Even the nods to the original film seem forced and included as placeholders to justify the title instead of necessary plot elements that advance the story in any way. The overweight woman who was revealed to be Arnold Schwarzenegger’s disguise in the first film makes a cameo in this one, and so does a triple-breasted prostitute who’s wealth of assets is never quite explained. The film even recreates a few memorable fight scenes from the 1990 film — albeit with Quaid fighting robots instead of people this time around. Quaid also makes passing mention of Mars at one point, which is as close as the new film gets to the Red Planet, opting to ditch the interplanetary adventure of the original film for a mission that shuttles him between two colonies here on Earth.

And though the decision to make the fundamental conflict in “Total Recall” a class war between two Earth colonies instead of Earth and Mars seems questionable (and eliminates the chance to put a 2012 spin on some of the 1990 film’s most iconic scenes), it does provide one of the more entertaining plot devices in the movie.

In the world of the new “Total Recall,” the remaining human civilization is split up between the exploited working class of “The Colony” (Australia) and the wealthy elite of the United Federation of Britain. People travel from one area to the other via “The Fall,” a shuttle capable of going through the Earth from one side to the other. (It’s basically the science-fiction evolution of “digging a hole to China.”) The commute between UFB and The Colony is not only a key element in the film’s plot, but it also serves as a great example of how much potential the film had with some of its more inventive sci-fi elements.

Along with some great scenes that unfold during (and after) commutes via The Fall, “Total Recall” also features some cool pieces of future-world tech which seem to indicate that at least some of the elements that made the original film so great were noticed. Guns that fire glowing, electric restraint harnesses and phones surgically implanted in people’s hands are just two of the many notable pieces of sci-fi tech that earn the film some legitimate sci-fi cred.

For all of its achievements in tech, however, the film falls conspicuously short in the way it utilizes its cast. It seems strange to write this, but Farrell’s take on Quaid shows little of the personality that Arnold Schwarzenegger brought to the role, and Jessica Biel does little to make the role of resistance fighter Melina anything more than a pretty face. Even Bryan Cranston seems criminally underused — or more accurately, misused — as the villainous despot Cohaagen, who spars with Quaid physically, but is rarely given the chance to be the psychological threat we know he’s capable of playing.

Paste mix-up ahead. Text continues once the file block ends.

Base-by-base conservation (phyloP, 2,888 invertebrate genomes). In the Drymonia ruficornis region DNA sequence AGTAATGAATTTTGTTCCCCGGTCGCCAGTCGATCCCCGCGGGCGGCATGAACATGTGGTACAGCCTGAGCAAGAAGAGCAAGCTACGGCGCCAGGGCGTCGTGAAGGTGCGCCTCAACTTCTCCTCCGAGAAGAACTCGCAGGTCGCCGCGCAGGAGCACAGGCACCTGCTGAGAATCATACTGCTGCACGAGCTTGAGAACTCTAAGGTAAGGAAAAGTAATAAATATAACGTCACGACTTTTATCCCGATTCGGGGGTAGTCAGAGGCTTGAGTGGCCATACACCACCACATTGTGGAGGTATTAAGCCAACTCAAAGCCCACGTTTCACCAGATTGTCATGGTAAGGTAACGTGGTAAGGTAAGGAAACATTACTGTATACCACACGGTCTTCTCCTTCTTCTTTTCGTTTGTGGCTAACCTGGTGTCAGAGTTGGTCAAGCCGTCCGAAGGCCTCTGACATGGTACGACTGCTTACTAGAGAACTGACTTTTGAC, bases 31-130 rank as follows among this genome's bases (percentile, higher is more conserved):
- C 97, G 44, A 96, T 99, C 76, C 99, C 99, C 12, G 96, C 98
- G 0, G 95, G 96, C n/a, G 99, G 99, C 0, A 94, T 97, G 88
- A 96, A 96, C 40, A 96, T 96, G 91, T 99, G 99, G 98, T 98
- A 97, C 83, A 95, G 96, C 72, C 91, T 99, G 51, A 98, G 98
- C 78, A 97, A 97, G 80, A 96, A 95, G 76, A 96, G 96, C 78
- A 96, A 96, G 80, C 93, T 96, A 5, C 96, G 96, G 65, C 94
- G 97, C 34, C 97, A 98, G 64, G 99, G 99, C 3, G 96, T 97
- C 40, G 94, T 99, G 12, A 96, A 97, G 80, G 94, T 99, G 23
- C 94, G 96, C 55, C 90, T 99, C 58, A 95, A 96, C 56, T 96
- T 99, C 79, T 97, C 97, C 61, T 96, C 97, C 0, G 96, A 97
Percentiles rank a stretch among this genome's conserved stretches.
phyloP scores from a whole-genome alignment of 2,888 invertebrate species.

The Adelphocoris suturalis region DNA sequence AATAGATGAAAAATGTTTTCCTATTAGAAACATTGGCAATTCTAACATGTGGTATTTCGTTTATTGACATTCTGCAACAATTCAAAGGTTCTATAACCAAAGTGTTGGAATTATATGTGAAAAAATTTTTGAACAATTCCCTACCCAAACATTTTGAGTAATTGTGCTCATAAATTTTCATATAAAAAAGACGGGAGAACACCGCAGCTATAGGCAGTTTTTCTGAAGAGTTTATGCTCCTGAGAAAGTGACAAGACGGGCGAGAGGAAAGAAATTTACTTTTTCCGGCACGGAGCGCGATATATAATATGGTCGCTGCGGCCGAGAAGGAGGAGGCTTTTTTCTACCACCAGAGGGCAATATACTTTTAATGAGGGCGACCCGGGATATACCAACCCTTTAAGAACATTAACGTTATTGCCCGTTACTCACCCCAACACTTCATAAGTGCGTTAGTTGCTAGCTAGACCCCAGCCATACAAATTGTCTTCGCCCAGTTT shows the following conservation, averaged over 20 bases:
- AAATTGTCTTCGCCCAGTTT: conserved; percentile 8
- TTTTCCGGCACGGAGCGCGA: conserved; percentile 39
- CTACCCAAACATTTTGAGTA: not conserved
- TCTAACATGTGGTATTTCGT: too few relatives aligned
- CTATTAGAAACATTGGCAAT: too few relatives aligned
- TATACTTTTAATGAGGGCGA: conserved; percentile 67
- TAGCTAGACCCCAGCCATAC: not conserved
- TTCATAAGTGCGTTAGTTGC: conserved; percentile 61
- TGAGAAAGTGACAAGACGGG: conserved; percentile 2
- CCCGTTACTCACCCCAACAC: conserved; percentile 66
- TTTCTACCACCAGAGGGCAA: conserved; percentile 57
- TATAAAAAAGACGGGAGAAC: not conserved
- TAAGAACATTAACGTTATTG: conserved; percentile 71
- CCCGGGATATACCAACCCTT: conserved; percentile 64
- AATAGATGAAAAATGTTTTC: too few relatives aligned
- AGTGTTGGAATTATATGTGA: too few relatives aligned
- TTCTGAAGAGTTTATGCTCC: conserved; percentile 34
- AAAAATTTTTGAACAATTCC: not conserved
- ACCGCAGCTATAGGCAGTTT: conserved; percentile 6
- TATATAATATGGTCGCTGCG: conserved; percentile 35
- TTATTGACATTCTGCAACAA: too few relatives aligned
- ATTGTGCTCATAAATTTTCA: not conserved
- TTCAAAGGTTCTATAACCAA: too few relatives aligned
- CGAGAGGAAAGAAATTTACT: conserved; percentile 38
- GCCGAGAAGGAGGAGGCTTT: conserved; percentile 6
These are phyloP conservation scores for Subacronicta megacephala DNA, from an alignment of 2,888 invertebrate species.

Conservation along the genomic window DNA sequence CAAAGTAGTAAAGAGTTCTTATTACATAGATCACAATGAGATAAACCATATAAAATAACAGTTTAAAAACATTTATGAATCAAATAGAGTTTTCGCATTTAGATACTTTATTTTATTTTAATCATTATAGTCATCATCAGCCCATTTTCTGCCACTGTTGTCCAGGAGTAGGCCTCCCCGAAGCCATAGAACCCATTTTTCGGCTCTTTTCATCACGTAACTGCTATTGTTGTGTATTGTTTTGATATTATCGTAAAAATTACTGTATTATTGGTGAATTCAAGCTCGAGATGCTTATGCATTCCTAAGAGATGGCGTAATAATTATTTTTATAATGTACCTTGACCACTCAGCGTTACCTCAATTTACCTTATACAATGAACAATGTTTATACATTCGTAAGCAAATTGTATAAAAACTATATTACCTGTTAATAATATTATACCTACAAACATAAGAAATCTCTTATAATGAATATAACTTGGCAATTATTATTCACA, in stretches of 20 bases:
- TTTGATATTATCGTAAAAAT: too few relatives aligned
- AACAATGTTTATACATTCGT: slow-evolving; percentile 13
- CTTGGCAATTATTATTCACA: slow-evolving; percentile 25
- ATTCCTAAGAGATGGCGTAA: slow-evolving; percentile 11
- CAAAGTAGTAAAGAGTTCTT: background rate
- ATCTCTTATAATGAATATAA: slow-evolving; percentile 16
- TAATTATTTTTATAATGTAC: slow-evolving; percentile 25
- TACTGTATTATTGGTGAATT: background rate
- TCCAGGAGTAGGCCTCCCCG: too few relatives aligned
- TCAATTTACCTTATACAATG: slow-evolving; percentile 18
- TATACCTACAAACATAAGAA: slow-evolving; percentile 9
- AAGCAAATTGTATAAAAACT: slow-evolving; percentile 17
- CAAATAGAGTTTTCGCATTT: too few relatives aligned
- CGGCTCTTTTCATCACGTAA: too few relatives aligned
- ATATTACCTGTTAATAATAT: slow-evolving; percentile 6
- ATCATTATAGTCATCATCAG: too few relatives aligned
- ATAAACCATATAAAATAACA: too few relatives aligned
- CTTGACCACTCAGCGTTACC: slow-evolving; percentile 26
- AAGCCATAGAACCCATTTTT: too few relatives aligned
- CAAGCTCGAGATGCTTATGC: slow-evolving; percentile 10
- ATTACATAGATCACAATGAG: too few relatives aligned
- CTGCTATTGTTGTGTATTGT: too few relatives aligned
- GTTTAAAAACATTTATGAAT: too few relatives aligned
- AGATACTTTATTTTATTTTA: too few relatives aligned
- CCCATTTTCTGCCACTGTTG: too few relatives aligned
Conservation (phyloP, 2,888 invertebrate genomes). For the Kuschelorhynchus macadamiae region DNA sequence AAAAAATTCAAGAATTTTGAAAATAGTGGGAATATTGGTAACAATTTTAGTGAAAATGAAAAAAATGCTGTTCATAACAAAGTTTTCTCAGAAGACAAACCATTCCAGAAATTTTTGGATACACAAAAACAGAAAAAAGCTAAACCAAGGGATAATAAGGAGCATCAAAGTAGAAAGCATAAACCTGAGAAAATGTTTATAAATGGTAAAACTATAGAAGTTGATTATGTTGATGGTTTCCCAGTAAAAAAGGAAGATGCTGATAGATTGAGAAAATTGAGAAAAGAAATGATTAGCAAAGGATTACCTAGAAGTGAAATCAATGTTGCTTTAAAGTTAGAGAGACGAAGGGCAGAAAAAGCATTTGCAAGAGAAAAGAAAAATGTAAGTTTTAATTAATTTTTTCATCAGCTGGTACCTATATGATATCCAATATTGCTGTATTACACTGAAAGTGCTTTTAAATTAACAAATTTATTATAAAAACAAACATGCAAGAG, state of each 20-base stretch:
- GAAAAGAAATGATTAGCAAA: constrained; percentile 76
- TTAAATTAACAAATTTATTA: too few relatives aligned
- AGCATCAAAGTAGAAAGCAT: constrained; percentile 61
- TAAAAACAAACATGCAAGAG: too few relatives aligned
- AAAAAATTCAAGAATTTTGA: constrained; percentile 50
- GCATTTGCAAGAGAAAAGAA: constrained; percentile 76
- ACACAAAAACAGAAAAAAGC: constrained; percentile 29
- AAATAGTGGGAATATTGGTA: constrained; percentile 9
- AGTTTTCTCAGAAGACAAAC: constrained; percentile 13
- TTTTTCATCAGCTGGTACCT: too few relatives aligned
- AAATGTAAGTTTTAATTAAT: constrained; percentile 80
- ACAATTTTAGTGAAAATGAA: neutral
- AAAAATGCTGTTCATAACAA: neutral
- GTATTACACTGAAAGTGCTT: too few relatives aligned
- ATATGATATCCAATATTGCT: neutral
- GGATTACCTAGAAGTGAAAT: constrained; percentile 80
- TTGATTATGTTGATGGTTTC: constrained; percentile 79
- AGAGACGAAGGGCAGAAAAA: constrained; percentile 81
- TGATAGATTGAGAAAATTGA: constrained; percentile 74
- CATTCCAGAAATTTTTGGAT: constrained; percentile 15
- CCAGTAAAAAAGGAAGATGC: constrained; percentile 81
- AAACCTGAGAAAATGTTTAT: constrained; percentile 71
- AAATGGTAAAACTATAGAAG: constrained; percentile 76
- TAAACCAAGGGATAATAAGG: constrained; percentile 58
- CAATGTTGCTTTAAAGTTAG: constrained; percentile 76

Perhaps the most egregious flaw in “Total Recall,” though, is the way it assumes the worst of its audience’s ability to handle uncertainty. Both the original short story and the 1990 film did a masterful job of keeping you uncertain whether the main character’s adventure was really happening, or a figment of his imagination. For every piece of evidence that pointed toward it being a reality, there was a strong argument to be made that it was all in the hero’s mind. The remake removes that uncertainty entirely, and leaves little doubt as to what’s real and what’s imagined in Quaid’s adventure, and relegates that feeling of uncertainty to just another homage to the source material instead of an actual element of the story.

In the end, there’s a case to be made that “Total Recall” would probably be more successful with a different title, as it’s a fun, entertaining sci-fi adventure with flaws that come from the comparison to its source material more often than the movie itself. And no matter how enjoyable of a film it is, those comparisons will be made — and should be made — because that’s the nature of remakes and the gamble studios make when they go down that route.